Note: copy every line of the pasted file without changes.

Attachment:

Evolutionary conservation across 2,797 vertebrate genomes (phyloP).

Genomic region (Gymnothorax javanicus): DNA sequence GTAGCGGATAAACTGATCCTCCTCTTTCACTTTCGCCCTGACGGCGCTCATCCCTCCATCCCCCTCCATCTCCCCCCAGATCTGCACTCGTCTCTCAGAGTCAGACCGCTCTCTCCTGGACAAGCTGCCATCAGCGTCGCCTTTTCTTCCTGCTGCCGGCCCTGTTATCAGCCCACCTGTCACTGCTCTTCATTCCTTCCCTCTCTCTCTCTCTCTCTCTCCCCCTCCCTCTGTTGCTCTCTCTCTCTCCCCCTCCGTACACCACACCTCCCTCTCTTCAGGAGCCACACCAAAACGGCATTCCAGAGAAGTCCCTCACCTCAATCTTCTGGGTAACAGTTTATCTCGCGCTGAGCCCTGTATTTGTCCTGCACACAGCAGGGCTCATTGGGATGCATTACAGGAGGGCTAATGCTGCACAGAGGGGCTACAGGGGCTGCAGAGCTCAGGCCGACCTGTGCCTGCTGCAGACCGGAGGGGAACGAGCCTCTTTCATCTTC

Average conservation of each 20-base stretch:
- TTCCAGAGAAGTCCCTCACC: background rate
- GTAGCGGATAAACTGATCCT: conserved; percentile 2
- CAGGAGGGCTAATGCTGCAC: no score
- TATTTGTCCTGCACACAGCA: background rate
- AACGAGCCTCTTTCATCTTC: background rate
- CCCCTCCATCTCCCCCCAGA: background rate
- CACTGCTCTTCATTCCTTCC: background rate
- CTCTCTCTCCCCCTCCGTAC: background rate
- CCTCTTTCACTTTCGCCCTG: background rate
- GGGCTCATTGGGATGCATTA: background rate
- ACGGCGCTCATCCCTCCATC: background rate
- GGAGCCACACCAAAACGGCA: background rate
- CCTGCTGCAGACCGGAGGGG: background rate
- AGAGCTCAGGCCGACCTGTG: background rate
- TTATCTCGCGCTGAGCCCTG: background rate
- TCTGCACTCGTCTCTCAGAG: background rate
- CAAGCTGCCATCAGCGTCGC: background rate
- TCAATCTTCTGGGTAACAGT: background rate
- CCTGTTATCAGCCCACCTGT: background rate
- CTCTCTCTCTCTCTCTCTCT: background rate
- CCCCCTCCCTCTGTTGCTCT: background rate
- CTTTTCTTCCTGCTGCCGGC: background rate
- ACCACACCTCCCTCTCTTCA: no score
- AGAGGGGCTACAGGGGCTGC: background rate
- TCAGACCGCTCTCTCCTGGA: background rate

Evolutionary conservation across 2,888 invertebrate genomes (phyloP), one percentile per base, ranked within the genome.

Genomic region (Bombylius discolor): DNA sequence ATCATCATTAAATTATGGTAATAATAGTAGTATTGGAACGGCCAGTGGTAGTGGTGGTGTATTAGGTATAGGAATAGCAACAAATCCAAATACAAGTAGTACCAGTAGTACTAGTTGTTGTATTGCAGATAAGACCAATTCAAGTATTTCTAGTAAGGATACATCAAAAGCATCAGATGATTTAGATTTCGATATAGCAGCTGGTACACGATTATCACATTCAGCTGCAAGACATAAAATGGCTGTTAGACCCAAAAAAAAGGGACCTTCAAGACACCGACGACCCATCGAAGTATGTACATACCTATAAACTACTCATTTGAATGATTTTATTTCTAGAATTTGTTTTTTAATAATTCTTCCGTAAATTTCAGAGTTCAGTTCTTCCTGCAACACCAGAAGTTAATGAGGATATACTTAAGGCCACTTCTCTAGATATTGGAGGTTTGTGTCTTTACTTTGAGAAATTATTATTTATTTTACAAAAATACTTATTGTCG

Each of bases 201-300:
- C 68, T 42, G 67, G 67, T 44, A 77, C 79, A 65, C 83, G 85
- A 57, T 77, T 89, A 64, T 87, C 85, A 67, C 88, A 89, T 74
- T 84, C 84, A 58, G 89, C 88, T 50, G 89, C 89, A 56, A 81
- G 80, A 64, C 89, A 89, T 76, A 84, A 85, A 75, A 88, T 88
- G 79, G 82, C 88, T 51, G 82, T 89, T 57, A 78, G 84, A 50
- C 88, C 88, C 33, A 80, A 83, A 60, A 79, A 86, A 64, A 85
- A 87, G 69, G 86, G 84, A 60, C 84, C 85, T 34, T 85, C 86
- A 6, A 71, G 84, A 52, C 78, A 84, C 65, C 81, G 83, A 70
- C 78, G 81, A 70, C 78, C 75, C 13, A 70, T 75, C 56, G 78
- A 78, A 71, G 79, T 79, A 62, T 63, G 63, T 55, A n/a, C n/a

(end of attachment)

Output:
Evolutionary conservation across 2,797 vertebrate genomes (phyloP).

Genomic region (Gymnothorax javanicus): DNA sequence GTAGCGGATAAACTGATCCTCCTCTTTCACTTTCGCCCTGACGGCGCTCATCCCTCCATCCCCCTCCATCTCCCCCCAGATCTGCACTCGTCTCTCAGAGTCAGACCGCTCTCTCCTGGACAAGCTGCCATCAGCGTCGCCTTTTCTTCCTGCTGCCGGCCCTGTTATCAGCCCACCTGTCACTGCTCTTCATTCCTTCCCTCTCTCTCTCTCTCTCTCTCCCCCTCCCTCTGTTGCTCTCTCTCTCTCCCCCTCCGTACACCACACCTCCCTCTCTTCAGGAGCCACACCAAAACGGCATTCCAGAGAAGTCCCTCACCTCAATCTTCTGGGTAACAGTTTATCTCGCGCTGAGCCCTGTATTTGTCCTGCACACAGCAGGGCTCATTGGGATGCATTACAGGAGGGCTAATGCTGCACAGAGGGGCTACAGGGGCTGCAGAGCTCAGGCCGACCTGTGCCTGCTGCAGACCGGAGGGGAACGAGCCTCTTTCATCTTC

Average conservation of each 20-base stretch:
- TTCCAGAGAAGTCCCTCACC: background rate
- GTAGCGGATAAACTGATCCT: conserved; percentile 2
- CAGGAGGGCTAATGCTGCAC: no score
- TATTTGTCCTGCACACAGCA: background rate
- AACGAGCCTCTTTCATCTTC: background rate
- CCCCTCCATCTCCCCCCAGA: background rate
- CACTGCTCTTCATTCCTTCC: background rate
- CTCTCTCTCCCCCTCCGTAC: background rate
- CCTCTTTCACTTTCGCCCTG: background rate
- GGGCTCATTGGGATGCATTA: background rate
- ACGGCGCTCATCCCTCCATC: background rate
- GGAGCCACACCAAAACGGCA: background rate
- CCTGCTGCAGACCGGAGGGG: background rate
- AGAGCTCAGGCCGACCTGTG: background rate
- TTATCTCGCGCTGAGCCCTG: background rate
- TCTGCACTCGTCTCTCAGAG: background rate
- CAAGCTGCCATCAGCGTCGC: background rate
- TCAATCTTCTGGGTAACAGT: background rate
- CCTGTTATCAGCCCACCTGT: background rate
- CTCTCTCTCTCTCTCTCTCT: background rate
- CCCCCTCCCTCTGTTGCTCT: background rate
- CTTTTCTTCCTGCTGCCGGC: background rate
- ACCACACCTCCCTCTCTTCA: no score
- AGAGGGGCTACAGGGGCTGC: background rate
- TCAGACCGCTCTCTCCTGGA: background rate

Evolutionary conservation across 2,888 invertebrate genomes (phyloP), one percentile per base, ranked within the genome.

Genomic region (Bombylius discolor): DNA sequence ATCATCATTAAATTATGGTAATAATAGTAGTATTGGAACGGCCAGTGGTAGTGGTGGTGTATTAGGTATAGGAATAGCAACAAATCCAAATACAAGTAGTACCAGTAGTACTAGTTGTTGTATTGCAGATAAGACCAATTCAAGTATTTCTAGTAAGGATACATCAAAAGCATCAGATGATTTAGATTTCGATATAGCAGCTGGTACACGATTATCACATTCAGCTGCAAGACATAAAATGGCTGTTAGACCCAAAAAAAAGGGACCTTCAAGACACCGACGACCCATCGAAGTATGTACATACCTATAAACTACTCATTTGAATGATTTTATTTCTAGAATTTGTTTTTTAATAATTCTTCCGTAAATTTCAGAGTTCAGTTCTTCCTGCAACACCAGAAGTTAATGAGGATATACTTAAGGCCACTTCTCTAGATATTGGAGGTTTGTGTCTTTACTTTGAGAAATTATTATTTATTTTACAAAAATACTTATTGTCG

Each of bases 201-300:
- C 68, T 42, G 67, G 67, T 44, A 77, C 79, A 65, C 83, G 85
- A 57, T 77, T 89, A 64, T 87, C 85, A 67, C 88, A 89, T 74
- T 84, C 84, A 58, G 89, C 88, T 50, G 89, C 89, A 56, A 81
- G 80, A 64, C 89, A 89, T 76, A 84, A 85, A 75, A 88, T 88
- G 79, G 82, C 88, T 51, G 82, T 89, T 57, A 78, G 84, A 50
- C 88, C 88, C 33, A 80, A 83, A 60, A 79, A 86, A 64, A 85
- A 87, G 69, G 86, G 84, A 60, C 84, C 85, T 34, T 85, C 86
- A 6, A 71, G 84, A 52, C 78, A 84, C 65, C 81, G 83, A 70
- C 78, G 81, A 70, C 78, C 75, C 13, A 70, T 75, C 56, G 78
- A 78, A 71, G 79, T 79, A 62, T 63, G 63, T 55, A n/a, C n/a